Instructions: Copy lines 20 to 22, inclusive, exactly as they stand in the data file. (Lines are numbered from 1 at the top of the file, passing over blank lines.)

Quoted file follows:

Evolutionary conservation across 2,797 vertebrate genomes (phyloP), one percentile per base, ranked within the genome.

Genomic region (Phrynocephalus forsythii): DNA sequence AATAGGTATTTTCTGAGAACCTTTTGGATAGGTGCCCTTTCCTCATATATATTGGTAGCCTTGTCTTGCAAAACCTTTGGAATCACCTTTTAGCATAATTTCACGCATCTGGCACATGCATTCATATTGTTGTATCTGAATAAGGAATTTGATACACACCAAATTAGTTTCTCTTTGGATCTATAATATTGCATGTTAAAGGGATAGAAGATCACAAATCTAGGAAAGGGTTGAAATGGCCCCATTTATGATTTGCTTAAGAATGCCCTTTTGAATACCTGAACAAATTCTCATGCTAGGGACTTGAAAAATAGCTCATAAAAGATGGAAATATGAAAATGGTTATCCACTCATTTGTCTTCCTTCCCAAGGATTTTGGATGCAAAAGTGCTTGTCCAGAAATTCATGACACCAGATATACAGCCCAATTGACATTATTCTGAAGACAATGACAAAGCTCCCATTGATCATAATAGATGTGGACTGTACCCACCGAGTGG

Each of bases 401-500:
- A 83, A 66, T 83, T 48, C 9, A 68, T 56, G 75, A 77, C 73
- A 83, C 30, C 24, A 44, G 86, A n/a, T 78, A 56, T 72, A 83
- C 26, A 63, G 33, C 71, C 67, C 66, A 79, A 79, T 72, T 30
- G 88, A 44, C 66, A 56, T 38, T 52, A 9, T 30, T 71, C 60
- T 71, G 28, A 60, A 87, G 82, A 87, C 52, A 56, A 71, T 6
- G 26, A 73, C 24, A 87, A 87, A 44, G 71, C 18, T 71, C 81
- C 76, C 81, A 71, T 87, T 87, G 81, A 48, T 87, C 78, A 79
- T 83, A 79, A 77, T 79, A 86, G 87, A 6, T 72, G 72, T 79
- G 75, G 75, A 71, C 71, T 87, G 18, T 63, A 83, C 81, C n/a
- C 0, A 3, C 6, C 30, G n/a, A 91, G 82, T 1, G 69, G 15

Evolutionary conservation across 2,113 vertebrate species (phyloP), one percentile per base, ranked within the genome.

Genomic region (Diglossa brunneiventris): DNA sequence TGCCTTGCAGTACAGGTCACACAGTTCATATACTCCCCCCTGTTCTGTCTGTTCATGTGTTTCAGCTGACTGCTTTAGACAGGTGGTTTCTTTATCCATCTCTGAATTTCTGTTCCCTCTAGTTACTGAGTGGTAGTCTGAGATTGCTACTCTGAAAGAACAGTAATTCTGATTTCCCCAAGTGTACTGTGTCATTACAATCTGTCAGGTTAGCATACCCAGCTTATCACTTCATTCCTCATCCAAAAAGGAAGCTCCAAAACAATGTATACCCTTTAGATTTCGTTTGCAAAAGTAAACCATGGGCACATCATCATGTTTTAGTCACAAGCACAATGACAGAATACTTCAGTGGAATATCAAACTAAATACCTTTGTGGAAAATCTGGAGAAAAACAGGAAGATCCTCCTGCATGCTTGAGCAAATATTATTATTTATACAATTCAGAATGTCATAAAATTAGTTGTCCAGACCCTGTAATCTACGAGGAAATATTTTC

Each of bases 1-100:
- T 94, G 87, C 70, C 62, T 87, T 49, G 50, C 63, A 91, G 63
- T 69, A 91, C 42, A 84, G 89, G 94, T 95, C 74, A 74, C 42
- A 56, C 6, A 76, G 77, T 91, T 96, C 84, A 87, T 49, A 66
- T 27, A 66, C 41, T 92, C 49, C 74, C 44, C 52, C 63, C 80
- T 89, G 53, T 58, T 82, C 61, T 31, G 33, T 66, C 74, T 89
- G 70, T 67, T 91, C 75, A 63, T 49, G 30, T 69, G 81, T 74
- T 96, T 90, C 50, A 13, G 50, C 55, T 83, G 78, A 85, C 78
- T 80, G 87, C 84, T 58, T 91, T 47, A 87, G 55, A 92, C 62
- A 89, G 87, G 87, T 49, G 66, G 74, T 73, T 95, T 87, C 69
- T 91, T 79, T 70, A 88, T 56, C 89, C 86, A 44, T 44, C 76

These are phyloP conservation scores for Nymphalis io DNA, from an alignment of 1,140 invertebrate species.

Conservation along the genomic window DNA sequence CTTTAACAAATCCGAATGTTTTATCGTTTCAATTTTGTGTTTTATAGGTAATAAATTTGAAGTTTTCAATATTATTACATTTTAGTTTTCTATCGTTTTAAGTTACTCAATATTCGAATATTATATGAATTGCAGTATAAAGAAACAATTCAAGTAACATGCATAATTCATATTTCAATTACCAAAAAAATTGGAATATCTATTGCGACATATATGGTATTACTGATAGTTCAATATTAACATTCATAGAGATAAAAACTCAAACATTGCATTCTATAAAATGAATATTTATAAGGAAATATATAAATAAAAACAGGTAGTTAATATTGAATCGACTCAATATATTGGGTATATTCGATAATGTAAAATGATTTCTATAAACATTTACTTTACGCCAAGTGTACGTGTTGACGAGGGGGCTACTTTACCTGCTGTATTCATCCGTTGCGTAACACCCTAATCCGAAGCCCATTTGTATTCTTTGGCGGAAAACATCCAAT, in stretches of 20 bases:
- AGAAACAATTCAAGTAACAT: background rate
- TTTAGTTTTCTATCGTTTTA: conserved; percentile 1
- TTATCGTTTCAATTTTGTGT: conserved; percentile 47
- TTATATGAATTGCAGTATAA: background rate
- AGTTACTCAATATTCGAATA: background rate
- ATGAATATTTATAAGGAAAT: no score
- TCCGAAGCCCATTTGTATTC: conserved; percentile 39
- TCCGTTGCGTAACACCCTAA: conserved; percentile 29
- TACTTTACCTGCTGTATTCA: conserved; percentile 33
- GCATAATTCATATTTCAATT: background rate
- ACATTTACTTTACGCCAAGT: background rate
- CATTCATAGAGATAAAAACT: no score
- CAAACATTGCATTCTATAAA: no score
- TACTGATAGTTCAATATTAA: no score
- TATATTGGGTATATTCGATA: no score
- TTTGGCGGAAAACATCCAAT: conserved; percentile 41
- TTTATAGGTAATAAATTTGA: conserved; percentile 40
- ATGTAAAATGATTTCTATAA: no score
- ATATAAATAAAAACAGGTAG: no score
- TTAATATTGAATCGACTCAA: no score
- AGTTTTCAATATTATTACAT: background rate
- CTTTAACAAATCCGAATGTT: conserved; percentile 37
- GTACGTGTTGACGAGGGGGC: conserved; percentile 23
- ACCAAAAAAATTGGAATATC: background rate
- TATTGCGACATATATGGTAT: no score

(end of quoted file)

- T 27, A 66, C 41, T 92, C 49, C 74, C 44, C 52, C 63, C 80
- T 89, G 53, T 58, T 82, C 61, T 31, G 33, T 66, C 74, T 89
- G 70, T 67, T 91, C 75, A 63, T 49, G 30, T 69, G 81, T 74